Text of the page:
• A 10-node service will initially require approximately 20 MiB of storage. However, over time, the usage for such a cluster can increase to as much as 100 MiB due to autoscaling events

Once the Redis-compatible cluster is provisioned, the ray_gcs_external_storage_config config must be manually configured in the Service YAML to enable head node fault tolerance.


In the event that the Redis-compatible external storage cluster reaches its maximum memory capacity, your services may experience significant disruptions. Therefore, we recommend configuring alerts using either AWS CloudWatch or GCP Alerting.

AWS Cloudwatch Alerts

  • Configure an alert on the DatabaseMemoryUsagePercentage metric
  • Configure the alert condition to trigger if the maximum value exceeds 80%

If the alarm is triggered, we recommend either terminating services to alleviate the memory load or scaling up the Redis-compatible cluster's memory capacity.

Configuring external GCS storage

Refer to the example below or Configure Anyscale Service to see how to configure the ray_gcs_external_storage_config config:

name: my-first-service
- name: default
import_path: serve_hello:entrypoint
enable: True
redis_certificate_path: "/etc/ssl/certs/ca-certificates.crt" # Path to Certificate if TLS is enabled for Redis

The address is a mandatory field if enable is True; otherwise, it is optional.

  • For MemoryDB, AWS provides as a DNS name that looks like:
  • For Memorystore, GCP provides a IP address and port that looks like:

If TLS is enabled, the address needs to be prefixed with rediss:// For example: rediss://user-provided-name>.<random-string>.clustercfg.memorydb.<region> or rediss://<IP>:<PORT>

You can set the enable field to False in the configuration to deactivate GCS FT for the service. The redis_certificate_path field is an optional path that specifies the path for the CA certificate. This path is defaulted by Anyscale to the public certificate at /etc/ssl/certs/ca-certificates.crt and does not need to be updated unless using private certificates.

Recovery procedure

In the event of a head node failure, the service maintains functionality by redirecting traffic to the worker nodes. Important considerations:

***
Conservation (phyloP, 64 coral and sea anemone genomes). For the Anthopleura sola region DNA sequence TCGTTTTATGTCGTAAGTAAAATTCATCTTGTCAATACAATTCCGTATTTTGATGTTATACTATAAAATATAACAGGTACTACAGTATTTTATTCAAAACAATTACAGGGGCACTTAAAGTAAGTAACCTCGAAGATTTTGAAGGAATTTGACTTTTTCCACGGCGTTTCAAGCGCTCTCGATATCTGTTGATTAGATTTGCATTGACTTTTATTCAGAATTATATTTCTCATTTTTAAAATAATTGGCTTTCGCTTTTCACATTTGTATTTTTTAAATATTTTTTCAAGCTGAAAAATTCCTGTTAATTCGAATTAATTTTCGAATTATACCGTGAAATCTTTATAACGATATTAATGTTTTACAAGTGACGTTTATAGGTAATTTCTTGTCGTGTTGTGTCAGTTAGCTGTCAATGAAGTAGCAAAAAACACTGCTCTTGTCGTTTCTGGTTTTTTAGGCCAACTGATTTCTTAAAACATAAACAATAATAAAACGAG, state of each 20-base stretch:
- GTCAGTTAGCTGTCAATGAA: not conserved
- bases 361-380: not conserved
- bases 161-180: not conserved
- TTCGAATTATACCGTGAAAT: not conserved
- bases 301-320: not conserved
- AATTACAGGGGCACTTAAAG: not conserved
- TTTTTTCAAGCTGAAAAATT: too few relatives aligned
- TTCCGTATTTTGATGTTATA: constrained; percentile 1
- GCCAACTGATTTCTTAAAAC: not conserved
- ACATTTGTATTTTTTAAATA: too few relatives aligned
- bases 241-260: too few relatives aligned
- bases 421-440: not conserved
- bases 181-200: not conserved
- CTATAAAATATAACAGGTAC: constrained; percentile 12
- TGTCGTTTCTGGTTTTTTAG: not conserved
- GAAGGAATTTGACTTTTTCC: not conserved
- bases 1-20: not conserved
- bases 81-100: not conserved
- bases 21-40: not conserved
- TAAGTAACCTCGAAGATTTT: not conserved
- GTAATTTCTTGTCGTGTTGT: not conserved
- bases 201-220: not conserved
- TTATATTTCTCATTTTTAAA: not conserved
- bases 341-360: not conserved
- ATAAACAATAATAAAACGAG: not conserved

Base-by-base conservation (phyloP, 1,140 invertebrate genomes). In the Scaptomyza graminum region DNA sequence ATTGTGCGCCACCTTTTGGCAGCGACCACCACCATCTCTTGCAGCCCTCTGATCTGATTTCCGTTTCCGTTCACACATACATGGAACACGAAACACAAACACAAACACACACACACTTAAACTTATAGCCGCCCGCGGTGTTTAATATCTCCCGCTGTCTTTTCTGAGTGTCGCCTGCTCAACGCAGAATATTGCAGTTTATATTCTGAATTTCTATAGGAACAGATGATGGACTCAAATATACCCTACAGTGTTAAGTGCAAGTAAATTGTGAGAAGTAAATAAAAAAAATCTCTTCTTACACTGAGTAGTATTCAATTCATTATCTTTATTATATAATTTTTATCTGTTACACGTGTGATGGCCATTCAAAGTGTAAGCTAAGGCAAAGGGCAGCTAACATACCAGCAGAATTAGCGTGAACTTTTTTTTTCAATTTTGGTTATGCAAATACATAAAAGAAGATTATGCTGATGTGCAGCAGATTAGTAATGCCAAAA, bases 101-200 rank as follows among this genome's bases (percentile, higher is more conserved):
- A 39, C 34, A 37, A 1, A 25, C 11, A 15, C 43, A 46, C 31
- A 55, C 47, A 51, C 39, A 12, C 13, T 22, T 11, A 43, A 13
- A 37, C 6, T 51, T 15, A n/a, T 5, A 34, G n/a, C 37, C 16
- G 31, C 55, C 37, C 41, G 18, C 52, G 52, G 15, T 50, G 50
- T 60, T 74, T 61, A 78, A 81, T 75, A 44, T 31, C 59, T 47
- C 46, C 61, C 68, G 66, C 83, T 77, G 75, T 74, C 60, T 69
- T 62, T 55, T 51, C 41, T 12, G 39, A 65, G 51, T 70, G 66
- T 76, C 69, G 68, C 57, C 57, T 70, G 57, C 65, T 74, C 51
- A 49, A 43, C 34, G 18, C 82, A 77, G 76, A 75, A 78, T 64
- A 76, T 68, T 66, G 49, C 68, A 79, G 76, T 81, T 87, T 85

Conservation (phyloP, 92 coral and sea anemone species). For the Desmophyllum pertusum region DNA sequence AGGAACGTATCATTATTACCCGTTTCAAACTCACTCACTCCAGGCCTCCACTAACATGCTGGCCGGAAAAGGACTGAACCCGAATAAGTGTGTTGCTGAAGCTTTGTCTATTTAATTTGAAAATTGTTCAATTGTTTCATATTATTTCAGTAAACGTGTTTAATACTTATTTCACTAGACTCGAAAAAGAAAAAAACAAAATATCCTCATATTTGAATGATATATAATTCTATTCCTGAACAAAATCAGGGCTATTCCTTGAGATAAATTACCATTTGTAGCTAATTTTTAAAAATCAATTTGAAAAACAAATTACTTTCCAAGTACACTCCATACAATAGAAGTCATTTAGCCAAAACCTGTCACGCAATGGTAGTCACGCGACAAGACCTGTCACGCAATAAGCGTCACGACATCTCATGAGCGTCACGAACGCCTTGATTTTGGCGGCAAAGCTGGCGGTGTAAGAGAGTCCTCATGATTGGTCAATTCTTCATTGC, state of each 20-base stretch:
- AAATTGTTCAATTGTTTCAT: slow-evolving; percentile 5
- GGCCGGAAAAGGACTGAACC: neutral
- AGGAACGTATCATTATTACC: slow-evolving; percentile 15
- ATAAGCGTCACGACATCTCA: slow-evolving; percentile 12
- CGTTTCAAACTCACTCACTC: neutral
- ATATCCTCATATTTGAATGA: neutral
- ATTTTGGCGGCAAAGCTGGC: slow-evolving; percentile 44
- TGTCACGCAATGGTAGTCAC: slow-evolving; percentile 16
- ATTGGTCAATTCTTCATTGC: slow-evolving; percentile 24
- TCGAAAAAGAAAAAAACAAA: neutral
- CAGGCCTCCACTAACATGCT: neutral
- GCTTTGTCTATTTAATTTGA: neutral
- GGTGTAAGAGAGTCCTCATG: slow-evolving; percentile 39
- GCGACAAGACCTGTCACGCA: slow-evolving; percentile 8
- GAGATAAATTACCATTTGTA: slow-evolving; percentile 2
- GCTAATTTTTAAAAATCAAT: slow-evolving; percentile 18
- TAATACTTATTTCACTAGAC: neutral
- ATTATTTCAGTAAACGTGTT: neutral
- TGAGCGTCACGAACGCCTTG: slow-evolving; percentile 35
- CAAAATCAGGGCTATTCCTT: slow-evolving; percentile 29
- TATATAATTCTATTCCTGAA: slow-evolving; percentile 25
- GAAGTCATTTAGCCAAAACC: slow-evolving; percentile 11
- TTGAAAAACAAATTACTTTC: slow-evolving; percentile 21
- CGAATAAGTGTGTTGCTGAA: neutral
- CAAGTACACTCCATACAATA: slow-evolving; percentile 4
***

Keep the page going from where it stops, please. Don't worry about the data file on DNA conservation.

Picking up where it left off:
• Temporary Request Failures: There may be a brief period during which requests fail. This occurs while the load balancer updates it's list of active and healthy backends, usually resolved within 30 seconds. Implementing client-side retries is a recommended best practice to counteract this.
  • Limitations During Downtime: While the head node is down, capabilities such as updates, autoscaling, and failure recovery (for instance, from a worker node crash) are suspended.
  • Redundancy Requirements: Ensure your application has sufficient redundancy to handle requests solely from worker nodes, avoiding single points of failure.

Recovery process upon a head node failure

  1. Provisioning of New Head Node: The Anyscale Control Plane starts provisioning a new head node immediately.
  2. Time to Come Online: The time for the new head node to become operational is dependent on the instance type (and availability), the size of your Cluster Environment image, and your application configuration. Typically, this duration aligns with the startup time of the service worker nodes.
  3. Restoration of Full Services: Once the new head node is ready, it connects with the existing worker nodes. This re-establishes the full functionality of the Service, returning to normal operation.

The entire recovery process generally completes within a few minutes.